People tend to skip this step. They go straight to the positive thinking exercises. It won’t work. Forget the whole “here’s 9 things to do to be happier”, forget the “practice gratitude!!!!”. If thinking positive thoughts was really the way out, mental health issues would be solved. No, the way out is by finding the story that is eating you up. You’ll recognize it as the self fulfilling prophecies of your life. The “every time I”—’s and “why can’t I ever”—’s. The behaviors that confirm what you wish was different. You search for where the snake bites its tail.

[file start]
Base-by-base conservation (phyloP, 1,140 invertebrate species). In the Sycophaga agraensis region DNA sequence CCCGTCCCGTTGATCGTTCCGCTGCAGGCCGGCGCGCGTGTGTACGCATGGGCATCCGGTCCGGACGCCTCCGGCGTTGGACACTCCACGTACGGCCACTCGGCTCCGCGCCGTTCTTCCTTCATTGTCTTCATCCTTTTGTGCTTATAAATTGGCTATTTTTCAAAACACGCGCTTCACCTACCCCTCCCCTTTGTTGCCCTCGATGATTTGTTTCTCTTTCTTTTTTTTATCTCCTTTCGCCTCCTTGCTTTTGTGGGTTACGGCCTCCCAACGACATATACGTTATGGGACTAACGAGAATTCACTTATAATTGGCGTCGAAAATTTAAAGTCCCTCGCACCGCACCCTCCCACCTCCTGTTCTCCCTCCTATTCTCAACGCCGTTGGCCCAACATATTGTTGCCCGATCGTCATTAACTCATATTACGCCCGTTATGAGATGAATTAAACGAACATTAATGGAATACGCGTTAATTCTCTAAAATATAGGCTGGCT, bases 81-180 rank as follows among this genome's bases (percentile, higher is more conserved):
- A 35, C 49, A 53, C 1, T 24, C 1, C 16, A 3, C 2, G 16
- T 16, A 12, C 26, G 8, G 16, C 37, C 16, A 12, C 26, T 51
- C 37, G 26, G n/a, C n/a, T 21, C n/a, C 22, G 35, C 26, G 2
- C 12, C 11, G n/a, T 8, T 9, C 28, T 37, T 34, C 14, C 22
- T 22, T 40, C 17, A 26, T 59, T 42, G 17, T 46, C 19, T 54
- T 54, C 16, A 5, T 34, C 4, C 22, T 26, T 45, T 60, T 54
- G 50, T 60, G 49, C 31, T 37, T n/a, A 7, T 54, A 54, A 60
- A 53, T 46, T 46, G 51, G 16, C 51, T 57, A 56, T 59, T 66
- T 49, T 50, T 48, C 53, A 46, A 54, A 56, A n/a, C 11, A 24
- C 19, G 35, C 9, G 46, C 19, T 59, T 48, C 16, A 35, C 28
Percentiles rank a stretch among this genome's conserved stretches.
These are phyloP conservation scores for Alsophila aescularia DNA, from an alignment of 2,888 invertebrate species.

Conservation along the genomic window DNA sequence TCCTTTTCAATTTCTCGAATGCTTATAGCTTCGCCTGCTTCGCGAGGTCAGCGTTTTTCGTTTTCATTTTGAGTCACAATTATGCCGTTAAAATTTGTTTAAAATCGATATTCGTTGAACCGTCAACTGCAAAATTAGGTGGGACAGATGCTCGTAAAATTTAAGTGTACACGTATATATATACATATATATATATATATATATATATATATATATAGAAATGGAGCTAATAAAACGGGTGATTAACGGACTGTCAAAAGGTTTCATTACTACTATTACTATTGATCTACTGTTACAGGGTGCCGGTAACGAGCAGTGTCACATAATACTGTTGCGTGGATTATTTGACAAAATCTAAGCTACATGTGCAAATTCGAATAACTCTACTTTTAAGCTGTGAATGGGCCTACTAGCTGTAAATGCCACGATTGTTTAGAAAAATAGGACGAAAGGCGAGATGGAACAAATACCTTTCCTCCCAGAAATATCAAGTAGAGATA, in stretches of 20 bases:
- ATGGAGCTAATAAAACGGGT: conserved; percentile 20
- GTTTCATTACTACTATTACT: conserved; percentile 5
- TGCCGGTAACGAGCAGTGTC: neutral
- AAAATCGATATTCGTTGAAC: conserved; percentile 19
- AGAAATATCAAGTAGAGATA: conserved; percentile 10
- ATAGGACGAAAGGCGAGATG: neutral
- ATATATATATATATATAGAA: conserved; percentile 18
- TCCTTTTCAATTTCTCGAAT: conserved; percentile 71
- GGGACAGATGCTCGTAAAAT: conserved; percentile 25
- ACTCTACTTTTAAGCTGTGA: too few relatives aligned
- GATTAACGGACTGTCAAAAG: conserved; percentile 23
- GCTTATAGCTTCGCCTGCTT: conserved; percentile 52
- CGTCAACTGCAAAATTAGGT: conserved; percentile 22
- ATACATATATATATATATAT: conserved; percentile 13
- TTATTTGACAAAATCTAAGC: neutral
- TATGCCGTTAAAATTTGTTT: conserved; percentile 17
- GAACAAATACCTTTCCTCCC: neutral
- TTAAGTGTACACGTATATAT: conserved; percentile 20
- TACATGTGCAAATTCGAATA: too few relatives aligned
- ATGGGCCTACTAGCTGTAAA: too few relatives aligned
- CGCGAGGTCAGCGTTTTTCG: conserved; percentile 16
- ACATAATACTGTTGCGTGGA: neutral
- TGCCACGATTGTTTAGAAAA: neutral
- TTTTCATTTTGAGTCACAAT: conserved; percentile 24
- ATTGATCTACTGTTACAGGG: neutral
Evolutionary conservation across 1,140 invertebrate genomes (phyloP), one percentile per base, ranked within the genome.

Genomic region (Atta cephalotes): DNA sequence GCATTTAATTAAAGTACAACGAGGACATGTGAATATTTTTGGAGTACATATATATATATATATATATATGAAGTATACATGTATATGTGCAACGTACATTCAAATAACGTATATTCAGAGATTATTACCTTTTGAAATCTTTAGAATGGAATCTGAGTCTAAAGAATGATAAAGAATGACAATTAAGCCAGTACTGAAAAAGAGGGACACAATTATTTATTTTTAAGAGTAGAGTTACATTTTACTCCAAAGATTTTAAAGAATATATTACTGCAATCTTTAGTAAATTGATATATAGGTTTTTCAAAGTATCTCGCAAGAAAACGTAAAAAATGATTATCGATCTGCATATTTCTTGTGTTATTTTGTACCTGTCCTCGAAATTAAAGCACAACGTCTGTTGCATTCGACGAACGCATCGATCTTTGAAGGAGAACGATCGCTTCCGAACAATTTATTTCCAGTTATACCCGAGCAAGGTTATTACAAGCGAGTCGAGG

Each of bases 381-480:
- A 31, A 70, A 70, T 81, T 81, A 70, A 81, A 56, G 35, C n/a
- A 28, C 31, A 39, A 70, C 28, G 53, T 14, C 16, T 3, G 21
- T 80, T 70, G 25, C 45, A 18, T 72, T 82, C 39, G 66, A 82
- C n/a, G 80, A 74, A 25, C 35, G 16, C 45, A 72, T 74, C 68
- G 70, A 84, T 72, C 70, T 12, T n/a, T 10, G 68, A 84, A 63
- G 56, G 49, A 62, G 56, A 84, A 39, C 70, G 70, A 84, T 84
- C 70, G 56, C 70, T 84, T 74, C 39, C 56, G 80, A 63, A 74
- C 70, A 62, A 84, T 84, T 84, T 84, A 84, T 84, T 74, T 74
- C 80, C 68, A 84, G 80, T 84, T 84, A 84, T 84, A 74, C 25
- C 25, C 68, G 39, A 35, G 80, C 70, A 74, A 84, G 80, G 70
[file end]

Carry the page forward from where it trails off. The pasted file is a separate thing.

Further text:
And then… And then… Fuck, I don’t know, I just started this bit. I think the next step is doing something you haven’t done before. Doing the things that your story prohibited. In the hosts case: going on holiday with your family and trying your goddamn hardest not to run back to your job. You won’t enjoy that holiday, I’m sure. But it is where you need to be if you want to break free of this story. No promises on what the next story is…